In fact, Figure 3 shows the general TubeTrap layout in the plan of our lab’s master listening room, which is 30 feet long (front to back) by 25 feet wide, with a 14 foot cathedral ceiling. Most other listening rooms are smaller, so they would require fewer columns of 9 inch TubeTraps for adequate perimeter control.
Basically, we recommend that you place reflection control TubeTrap columns every 3 to 4 feet around the perimeter (use whatever distance within the 3 to 4 foot range that works out to evenly divide into your room’s exact dimensions).
On the front wall, in back of the speakers, we recommend you place these columns every 2 to 3 feet; or perhaps, just in back of each speaker, place an extra column or shorten the distance between columns somewhat. The reason is that energy from the speaker going straight back to the front wall, and then reflected straight back toward the listener, is especially detrimental in terms of time smearing and degrading spatial imaging.
We use only two horizontal columns across the ceiling, because our ceiling is very high and pitched, so it does not create severe reflection problems. But a low and flat ceiling would create severe reflection problems, and so would require more horizontal rows, perhaps even a row every 3 to 4 feet, spaced to match the columns along the side walls.
In addition, we have found that it helps coherence and stereo imaging to have a pair of columns placed physically halfway between the speakers, about 6 inches from each other, as shown in Figure 3. This finding owes a debt of thanks to Monster Cable, who marketed an acoustically absorbent dividing screen for just this purpose.
Our pioneering article on ASC TubeTraps in Hotlines 39 and 40 introduced this concept of perimeter reflection control, and discussed its importance. Even the manufacturer of TubeTraps had not recognized the virtues of using his product in this manner. Since then, a number of high end listening rooms have employed this strategy, with impressive sonic results. In fact, a room so completely treated with TubeTraps for perimeter reflection control has become known in the industry as a Moncrieff room.
On a recent visit to Italy’s top high end dealer, Absolute Sound, we witnessed such a room, and with some fine tuning using our trained ears, we were able to obtain superb sonics and imaging from Goldmund’s premier system set up in this room (the room did have a low ceiling, and did not have the required horizontal rows on the ceiling to control this, but otherwise had excellent perimeter reflection control).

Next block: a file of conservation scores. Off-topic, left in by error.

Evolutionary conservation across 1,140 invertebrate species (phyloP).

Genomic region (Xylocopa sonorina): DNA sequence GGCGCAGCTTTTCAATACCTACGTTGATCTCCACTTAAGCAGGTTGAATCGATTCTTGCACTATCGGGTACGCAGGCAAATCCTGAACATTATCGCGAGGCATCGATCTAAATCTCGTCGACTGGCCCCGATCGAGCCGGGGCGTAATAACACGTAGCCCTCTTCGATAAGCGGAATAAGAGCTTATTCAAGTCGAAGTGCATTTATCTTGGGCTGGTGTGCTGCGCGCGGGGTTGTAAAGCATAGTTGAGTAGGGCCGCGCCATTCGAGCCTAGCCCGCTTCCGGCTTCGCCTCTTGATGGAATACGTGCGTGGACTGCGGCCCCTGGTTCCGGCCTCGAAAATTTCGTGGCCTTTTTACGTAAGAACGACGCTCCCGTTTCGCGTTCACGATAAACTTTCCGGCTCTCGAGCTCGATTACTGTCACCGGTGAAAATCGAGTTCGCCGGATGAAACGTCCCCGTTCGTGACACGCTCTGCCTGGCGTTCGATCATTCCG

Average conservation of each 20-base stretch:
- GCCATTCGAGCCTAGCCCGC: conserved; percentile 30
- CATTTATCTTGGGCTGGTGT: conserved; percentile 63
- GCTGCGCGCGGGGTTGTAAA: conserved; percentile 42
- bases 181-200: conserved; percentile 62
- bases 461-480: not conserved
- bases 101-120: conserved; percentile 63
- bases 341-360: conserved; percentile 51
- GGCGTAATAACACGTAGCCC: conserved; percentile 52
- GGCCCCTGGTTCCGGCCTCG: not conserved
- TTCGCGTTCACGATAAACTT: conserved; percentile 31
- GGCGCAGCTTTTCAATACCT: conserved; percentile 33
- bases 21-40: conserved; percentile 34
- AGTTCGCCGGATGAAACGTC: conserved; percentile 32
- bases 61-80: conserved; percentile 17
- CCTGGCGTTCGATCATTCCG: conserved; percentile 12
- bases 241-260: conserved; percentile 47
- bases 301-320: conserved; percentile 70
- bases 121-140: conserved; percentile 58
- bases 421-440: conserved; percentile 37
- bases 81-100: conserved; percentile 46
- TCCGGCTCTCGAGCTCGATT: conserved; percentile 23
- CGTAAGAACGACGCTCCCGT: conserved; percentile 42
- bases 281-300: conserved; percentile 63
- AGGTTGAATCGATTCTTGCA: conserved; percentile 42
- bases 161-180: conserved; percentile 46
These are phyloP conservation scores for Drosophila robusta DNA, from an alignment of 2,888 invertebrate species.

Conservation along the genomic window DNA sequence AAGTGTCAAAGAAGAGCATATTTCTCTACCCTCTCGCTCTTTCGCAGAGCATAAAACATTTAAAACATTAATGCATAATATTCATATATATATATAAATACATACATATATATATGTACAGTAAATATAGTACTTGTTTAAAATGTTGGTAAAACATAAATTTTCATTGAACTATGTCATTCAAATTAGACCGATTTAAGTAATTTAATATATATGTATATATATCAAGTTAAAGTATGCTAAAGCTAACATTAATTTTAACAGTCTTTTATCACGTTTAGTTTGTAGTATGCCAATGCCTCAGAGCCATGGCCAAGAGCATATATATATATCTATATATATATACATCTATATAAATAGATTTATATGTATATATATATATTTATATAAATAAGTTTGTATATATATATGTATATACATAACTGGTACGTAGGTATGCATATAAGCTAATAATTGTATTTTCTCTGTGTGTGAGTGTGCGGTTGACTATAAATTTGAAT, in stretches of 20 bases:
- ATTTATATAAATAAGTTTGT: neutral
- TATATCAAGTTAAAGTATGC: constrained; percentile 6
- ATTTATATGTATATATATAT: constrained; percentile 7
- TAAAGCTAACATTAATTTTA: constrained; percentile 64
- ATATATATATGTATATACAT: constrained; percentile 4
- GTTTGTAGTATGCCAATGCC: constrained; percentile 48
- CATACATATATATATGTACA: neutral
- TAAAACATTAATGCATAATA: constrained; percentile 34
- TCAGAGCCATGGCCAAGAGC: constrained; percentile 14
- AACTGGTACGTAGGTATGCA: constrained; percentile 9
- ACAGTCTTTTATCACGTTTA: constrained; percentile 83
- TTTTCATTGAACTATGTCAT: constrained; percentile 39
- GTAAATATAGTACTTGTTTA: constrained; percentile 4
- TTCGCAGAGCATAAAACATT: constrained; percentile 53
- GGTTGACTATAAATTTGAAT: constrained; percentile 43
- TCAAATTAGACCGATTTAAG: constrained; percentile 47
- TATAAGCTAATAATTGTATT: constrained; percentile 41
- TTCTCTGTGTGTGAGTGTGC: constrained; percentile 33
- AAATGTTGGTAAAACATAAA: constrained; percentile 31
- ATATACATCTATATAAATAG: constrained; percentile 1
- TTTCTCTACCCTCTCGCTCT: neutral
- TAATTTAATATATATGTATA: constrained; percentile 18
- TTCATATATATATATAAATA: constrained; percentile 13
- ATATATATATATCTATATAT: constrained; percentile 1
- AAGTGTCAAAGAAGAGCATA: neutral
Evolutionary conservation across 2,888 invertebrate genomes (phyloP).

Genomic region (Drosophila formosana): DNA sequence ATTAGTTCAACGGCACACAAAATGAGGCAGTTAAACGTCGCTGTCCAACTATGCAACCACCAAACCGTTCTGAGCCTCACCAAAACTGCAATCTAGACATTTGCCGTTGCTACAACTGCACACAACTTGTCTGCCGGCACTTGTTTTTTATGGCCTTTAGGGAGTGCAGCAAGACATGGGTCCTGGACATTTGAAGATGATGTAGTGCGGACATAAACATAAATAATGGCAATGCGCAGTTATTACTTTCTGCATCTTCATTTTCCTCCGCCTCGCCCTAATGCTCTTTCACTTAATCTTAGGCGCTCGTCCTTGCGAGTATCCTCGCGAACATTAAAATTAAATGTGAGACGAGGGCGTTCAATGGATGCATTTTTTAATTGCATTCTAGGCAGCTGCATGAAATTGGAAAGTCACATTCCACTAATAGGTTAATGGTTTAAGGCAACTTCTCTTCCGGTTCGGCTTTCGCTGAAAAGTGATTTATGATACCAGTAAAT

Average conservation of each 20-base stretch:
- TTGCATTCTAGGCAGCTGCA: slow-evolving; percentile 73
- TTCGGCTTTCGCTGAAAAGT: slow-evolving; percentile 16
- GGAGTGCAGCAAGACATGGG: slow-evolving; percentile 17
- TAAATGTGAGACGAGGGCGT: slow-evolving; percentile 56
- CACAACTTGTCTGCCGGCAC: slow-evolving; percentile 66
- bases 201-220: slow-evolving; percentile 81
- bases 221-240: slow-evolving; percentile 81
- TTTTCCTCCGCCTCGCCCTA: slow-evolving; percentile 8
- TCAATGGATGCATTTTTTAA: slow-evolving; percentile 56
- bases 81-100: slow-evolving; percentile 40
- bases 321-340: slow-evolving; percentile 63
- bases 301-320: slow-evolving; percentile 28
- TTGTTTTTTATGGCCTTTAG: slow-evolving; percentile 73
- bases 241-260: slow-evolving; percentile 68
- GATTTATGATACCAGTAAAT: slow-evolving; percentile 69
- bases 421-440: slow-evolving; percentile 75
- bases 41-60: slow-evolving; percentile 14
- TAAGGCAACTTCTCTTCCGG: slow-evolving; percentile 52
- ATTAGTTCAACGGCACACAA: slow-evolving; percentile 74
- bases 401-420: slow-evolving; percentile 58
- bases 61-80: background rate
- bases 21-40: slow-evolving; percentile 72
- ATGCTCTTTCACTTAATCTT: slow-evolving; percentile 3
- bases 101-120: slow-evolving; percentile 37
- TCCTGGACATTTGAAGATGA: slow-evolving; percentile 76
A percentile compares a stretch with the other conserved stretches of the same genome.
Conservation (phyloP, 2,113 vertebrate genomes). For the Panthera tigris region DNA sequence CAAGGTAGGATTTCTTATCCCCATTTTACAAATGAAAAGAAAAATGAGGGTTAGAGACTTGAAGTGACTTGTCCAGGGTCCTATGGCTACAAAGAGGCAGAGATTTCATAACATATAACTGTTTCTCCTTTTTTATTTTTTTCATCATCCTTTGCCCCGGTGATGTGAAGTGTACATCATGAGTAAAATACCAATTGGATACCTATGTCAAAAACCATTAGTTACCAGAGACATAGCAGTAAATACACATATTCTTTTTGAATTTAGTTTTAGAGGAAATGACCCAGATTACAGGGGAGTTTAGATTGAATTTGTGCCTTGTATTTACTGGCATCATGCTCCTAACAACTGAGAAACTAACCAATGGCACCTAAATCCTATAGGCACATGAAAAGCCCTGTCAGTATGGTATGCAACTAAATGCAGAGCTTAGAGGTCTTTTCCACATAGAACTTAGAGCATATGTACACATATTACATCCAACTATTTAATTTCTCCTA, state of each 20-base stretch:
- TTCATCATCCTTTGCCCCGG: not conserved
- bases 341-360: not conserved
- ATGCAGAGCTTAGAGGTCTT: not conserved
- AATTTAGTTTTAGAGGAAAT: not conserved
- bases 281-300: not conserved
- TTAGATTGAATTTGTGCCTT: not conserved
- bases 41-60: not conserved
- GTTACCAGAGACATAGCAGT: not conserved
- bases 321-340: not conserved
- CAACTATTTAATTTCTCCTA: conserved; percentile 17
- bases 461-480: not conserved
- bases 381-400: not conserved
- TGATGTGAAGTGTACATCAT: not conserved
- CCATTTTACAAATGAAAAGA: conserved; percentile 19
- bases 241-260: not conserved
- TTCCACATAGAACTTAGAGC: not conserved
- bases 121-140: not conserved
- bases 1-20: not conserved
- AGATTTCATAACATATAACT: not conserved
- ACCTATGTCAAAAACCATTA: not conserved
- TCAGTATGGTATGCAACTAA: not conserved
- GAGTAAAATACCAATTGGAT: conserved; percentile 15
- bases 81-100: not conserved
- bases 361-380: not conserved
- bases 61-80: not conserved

Placing 9 inch TubeTrap columns every 3 feet or so is necessary to control the dreaded mud factor. Why? Recall that the mud factor predominates from 100 hz to about 400 hz (where surface mounted absorbent foam or fiberglass is totally ineffective). The wavelength of 500 hz is about 2.25 feet. Thus, placing perimeter control 9 inch TubeTrap columns every 3 feet, leaving 2.25 feet of blank wall space between columns, breaks up every other half wavelength up to about 500 hz. A half wavelength is the shortest amount of an acoustic wave that can reflect, at the pertinent frequency.
It is undesirable to allow several half wavelengths to accumulate along a reflective wall; this would create a coherent reflected packet of sound from that segment of the wall (or ceiling). One example is shown as the arrow in Figure 3, coming from the left speaker and reflecting from the side wall toward the listener (such coherent reflection packets would occur from all surfaces around the perimeter, unless they are controlled). This coherent reflected packet would be heard as a distinct sound source, which smears the music signal both temporally and spatially, creating obscuring mud and degrading stereo imaging. Recall that incoherent random reflections are valuable sonic assets, but coherent directional energy packets of reflected sound are detrimental.
Is a 3 foot spacing close enough? It seems to be. Breaking up every other half wavelength seems adequate to insure that no large coherent packet of sound will be reflected from any one spot around the room’s perimeter. This spacing seems adequate to control the mud factor, between 100 and 400 hz.
Above 500 hz the wavelengths are short enough so that the blank wall space between columns would reflect some coherent packets. But two other factors come into play to alleviate potential problems above 500 hz. First, these shorter wavelengths tend naturally to bounce all over the room more randomly, hence to become randomly incoherent by themselves. Second, the round shape and 9 inch dimension of each TubeTrap column begin to aid in this random scattering of the shorter wavelengths above 400 hz, because this is the frequency where the TubeTrap’s reflective side begins to reflect, and also begins to act as a cylindrical diffuser (this diffusion takes full effect at all the frequencies above where the 9 inch diameter is itself equivalent to half a wavelength, which is 550/.75 = 733 hz). Thus, frequencies above 400 hz, and certainly above 733 hz, are randomly scattered into incoherent reverberant energy which helps the music and the stereo imaging, rather than harming them.